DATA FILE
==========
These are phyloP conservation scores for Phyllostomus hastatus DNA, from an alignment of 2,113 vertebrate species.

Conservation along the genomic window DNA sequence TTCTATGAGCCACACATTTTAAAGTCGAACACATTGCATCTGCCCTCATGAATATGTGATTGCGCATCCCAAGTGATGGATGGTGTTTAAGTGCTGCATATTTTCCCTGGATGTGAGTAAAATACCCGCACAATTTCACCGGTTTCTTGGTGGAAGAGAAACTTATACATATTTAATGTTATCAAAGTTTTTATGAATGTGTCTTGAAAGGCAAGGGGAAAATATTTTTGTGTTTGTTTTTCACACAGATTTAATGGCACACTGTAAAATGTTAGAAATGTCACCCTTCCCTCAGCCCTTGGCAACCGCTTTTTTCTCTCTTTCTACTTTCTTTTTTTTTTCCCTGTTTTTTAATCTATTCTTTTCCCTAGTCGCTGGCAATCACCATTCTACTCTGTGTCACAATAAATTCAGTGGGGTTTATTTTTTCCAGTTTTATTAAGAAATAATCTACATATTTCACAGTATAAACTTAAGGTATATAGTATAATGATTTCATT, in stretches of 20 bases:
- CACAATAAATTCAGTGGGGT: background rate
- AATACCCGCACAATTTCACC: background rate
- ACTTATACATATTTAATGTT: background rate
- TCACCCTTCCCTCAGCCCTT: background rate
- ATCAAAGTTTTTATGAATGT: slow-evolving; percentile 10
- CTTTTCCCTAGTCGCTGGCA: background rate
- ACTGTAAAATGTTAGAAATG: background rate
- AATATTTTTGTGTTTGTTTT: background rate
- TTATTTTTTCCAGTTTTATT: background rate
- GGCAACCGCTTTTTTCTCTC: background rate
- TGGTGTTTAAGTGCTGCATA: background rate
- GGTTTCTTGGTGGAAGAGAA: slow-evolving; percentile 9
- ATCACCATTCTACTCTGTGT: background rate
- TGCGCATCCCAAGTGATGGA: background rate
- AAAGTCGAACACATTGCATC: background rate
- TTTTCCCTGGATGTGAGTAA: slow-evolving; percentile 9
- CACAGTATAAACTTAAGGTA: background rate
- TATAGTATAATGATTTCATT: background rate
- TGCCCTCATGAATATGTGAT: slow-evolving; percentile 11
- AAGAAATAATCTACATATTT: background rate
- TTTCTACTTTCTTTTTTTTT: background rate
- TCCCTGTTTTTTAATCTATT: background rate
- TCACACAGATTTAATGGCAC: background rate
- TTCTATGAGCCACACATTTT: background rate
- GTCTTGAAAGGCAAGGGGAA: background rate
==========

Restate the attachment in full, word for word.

These are phyloP conservation scores for Phyllostomus hastatus DNA, from an alignment of 2,113 vertebrate species.

Conservation along the genomic window DNA sequence TTCTATGAGCCACACATTTTAAAGTCGAACACATTGCATCTGCCCTCATGAATATGTGATTGCGCATCCCAAGTGATGGATGGTGTTTAAGTGCTGCATATTTTCCCTGGATGTGAGTAAAATACCCGCACAATTTCACCGGTTTCTTGGTGGAAGAGAAACTTATACATATTTAATGTTATCAAAGTTTTTATGAATGTGTCTTGAAAGGCAAGGGGAAAATATTTTTGTGTTTGTTTTTCACACAGATTTAATGGCACACTGTAAAATGTTAGAAATGTCACCCTTCCCTCAGCCCTTGGCAACCGCTTTTTTCTCTCTTTCTACTTTCTTTTTTTTTTCCCTGTTTTTTAATCTATTCTTTTCCCTAGTCGCTGGCAATCACCATTCTACTCTGTGTCACAATAAATTCAGTGGGGTTTATTTTTTCCAGTTTTATTAAGAAATAATCTACATATTTCACAGTATAAACTTAAGGTATATAGTATAATGATTTCATT, in stretches of 20 bases:
- CACAATAAATTCAGTGGGGT: background rate
- AATACCCGCACAATTTCACC: background rate
- ACTTATACATATTTAATGTT: background rate
- TCACCCTTCCCTCAGCCCTT: background rate
- ATCAAAGTTTTTATGAATGT: slow-evolving; percentile 10
- CTTTTCCCTAGTCGCTGGCA: background rate
- ACTGTAAAATGTTAGAAATG: background rate
- AATATTTTTGTGTTTGTTTT: background rate
- TTATTTTTTCCAGTTTTATT: background rate
- GGCAACCGCTTTTTTCTCTC: background rate
- TGGTGTTTAAGTGCTGCATA: background rate
- GGTTTCTTGGTGGAAGAGAA: slow-evolving; percentile 9
- ATCACCATTCTACTCTGTGT: background rate
- TGCGCATCCCAAGTGATGGA: background rate
- AAAGTCGAACACATTGCATC: background rate
- TTTTCCCTGGATGTGAGTAA: slow-evolving; percentile 9
- CACAGTATAAACTTAAGGTA: background rate
- TATAGTATAATGATTTCATT: background rate
- TGCCCTCATGAATATGTGAT: slow-evolving; percentile 11
- AAGAAATAATCTACATATTT: background rate
- TTTCTACTTTCTTTTTTTTT: background rate
- TCCCTGTTTTTTAATCTATT: background rate
- TCACACAGATTTAATGGCAC: background rate
- TTCTATGAGCCACACATTTT: background rate
- GTCTTGAAAGGCAAGGGGAA: background rate